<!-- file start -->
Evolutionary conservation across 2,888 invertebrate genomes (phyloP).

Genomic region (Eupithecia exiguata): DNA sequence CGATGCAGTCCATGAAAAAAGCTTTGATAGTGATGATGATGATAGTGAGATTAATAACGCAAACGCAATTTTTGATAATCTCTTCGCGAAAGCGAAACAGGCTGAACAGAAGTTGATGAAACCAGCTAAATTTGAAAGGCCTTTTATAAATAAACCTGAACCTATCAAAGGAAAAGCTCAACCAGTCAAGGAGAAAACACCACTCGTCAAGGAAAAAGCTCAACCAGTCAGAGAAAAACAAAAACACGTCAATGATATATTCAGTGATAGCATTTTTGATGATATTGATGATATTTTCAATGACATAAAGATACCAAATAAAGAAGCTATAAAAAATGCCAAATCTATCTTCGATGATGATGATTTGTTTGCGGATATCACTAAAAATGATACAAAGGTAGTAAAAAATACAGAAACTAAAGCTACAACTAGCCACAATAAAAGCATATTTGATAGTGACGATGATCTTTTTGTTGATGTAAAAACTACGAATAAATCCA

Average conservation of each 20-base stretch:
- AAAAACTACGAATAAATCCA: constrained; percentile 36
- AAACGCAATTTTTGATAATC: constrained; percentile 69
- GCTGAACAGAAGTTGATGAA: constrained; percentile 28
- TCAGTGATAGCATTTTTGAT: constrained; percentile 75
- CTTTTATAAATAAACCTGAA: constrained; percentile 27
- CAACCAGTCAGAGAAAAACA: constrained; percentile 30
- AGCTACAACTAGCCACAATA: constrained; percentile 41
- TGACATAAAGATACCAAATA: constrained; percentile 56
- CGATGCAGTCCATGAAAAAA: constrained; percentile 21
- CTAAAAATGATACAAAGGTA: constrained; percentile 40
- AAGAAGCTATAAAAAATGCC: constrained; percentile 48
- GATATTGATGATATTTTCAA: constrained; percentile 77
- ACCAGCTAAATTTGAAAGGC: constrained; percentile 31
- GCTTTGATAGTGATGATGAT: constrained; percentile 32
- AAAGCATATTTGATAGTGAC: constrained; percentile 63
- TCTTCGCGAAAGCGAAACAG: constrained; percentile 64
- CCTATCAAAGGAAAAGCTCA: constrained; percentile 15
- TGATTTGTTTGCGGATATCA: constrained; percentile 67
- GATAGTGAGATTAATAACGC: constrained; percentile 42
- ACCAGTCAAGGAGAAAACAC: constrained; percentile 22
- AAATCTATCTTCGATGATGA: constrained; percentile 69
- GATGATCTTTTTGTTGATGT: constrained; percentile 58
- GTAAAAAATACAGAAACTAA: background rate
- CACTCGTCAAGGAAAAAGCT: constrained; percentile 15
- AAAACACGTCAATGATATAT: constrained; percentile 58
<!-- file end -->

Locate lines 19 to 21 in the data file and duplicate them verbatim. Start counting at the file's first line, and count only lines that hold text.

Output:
- TCTTCGCGAAAGCGAAACAG: constrained; percentile 64
- CCTATCAAAGGAAAAGCTCA: constrained; percentile 15
- TGATTTGTTTGCGGATATCA: constrained; percentile 67